Vol. II No. 51 Saturday December 20 - December 26, 2003
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BUSINESS NEWS
HEADLINES [click on headline to view story]:

Thailand ready to become regional economic hub

Spas and traditional massage parlors to be regulated

Thailand ready to become regional economic hub

Thailand is on track to become a regional financial center to compete with Singapore, thanks to its sheer volume of trade, according to an advisor to the finance minister.

Speaking in response to government initiatives to transform Thailand into a regional financial hub, Rungrueng Phittayasiri noted that a large volume of trade transactions had been conducted in Thailand, while the economy had continued to grow, and government policies had helped pull in foreign investment.

Rungrueng said, “Not only is the volume of trade transactions extremely high when compared with the size of the overall economy, but Thailand is also blessed with natural resources which facilitated its role as a production base. At the same time, government policies have encouraged small and medium-sized enterprises (SMEs), and the establishment of duty-free zones.”

He also pointed to the modernity of Thailand’s economic system, noting that Thailand participated in account trade with other nations, and had reformed several pieces of related legislation designed to boost the confidence of foreign investors. This meant that Thailand’s economic potential was now in fact higher than that of regional powerhouse Singapore, he said.

“However, one must concede that in terms of becoming a hub for stock trading, Thailand cannot yet compete with Hong Kong, as Hong Kong’s exchange rate is more stable than that of Thailand. Therefore we have to work to ensure the stability and strength of the baht exchange rate so that we can compete with Hong Kong as a center for stock market trading,” he said. (TNA)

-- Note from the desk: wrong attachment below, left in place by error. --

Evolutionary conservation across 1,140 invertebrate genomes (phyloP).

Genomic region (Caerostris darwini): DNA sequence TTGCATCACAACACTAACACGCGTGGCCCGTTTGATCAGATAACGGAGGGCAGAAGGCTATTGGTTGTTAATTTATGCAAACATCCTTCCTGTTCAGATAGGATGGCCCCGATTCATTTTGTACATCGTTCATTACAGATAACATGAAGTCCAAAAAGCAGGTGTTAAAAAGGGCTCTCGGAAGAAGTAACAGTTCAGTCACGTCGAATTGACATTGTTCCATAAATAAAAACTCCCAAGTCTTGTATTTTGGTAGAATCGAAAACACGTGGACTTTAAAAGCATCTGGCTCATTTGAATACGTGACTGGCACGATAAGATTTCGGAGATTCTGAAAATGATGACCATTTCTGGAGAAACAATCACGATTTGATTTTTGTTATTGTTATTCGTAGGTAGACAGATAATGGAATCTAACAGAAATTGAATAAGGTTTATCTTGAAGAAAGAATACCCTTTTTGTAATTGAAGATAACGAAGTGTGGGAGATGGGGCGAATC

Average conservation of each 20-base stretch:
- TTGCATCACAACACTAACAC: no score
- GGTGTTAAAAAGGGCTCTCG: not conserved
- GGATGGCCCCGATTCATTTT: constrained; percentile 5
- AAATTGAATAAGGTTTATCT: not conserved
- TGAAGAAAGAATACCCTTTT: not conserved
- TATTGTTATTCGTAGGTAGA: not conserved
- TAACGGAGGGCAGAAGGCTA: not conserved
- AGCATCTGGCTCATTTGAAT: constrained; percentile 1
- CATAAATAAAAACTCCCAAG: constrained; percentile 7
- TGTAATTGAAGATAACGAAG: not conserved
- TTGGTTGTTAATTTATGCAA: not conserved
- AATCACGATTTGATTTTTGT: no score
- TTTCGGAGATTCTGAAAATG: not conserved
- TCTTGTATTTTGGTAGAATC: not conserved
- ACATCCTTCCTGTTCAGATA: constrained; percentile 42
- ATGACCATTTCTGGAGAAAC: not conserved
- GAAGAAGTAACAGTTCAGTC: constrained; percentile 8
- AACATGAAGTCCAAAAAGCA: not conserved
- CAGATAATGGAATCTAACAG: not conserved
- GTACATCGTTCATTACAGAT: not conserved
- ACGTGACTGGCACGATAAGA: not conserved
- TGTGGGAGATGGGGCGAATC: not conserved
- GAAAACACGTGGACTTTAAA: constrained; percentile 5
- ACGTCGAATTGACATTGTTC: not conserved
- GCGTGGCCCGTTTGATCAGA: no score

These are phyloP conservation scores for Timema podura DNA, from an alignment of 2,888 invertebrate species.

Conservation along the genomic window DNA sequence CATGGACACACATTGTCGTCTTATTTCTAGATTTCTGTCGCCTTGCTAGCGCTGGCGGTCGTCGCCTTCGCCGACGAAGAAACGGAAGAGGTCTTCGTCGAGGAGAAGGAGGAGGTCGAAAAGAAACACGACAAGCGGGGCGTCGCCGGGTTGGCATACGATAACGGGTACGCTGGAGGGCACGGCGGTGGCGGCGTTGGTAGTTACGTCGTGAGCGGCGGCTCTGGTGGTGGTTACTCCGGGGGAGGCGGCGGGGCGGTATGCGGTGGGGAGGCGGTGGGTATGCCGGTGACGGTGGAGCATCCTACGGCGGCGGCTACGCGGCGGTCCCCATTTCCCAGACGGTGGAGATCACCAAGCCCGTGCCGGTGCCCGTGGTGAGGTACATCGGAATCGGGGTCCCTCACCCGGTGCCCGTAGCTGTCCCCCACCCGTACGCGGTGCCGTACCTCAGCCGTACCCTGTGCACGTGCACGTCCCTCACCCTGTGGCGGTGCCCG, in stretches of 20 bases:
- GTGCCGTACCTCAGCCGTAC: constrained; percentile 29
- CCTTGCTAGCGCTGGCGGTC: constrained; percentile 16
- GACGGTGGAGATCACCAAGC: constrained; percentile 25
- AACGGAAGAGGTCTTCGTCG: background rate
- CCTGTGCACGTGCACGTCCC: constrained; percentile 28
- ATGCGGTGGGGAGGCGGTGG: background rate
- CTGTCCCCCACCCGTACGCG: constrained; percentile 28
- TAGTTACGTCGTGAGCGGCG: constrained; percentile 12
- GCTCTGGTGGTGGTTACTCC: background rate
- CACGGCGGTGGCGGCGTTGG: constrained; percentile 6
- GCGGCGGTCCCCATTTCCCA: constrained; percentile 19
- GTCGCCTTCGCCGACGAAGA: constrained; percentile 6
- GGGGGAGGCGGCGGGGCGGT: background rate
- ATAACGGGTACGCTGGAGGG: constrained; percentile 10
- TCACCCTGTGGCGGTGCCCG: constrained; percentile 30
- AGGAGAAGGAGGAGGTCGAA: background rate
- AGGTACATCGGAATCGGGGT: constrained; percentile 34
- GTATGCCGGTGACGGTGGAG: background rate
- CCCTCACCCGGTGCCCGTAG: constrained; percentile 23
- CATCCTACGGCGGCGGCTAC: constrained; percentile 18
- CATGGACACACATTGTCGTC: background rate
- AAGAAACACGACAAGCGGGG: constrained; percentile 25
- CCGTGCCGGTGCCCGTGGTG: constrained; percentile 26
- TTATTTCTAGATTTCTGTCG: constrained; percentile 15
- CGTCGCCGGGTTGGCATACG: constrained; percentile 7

Spas and traditional massage parlors to be regulated

Spas and traditional massage parlors will soon be strictly supervised under the Ministry of Public Health’s regulations to ensure that they do not offer sex services, according to Public Health Minister Sudarat Keyuraphan.

Sudarat said, ‘The entertainment venue bill awaits the approval of His Majesty the King, and is likely to become law early next year. The bill is part of the government’s attempt to crack down on the sex trade hiding in entertainment venues. When it comes into effect, the entertainment bill will classify spas and legitimate traditional massage parlors separately from those supervised by the Interior Ministry.”

Sudarat said all spas and traditional massage parlors would eventually be supervised by the Public Health Ministry. Ministerial regulations would then require the increased standard of traditional Thai massage services to be accepted by both Thais and foreigners. Public hearings will be held, as the regulations would be issued in early 2004, she said. (TNA)



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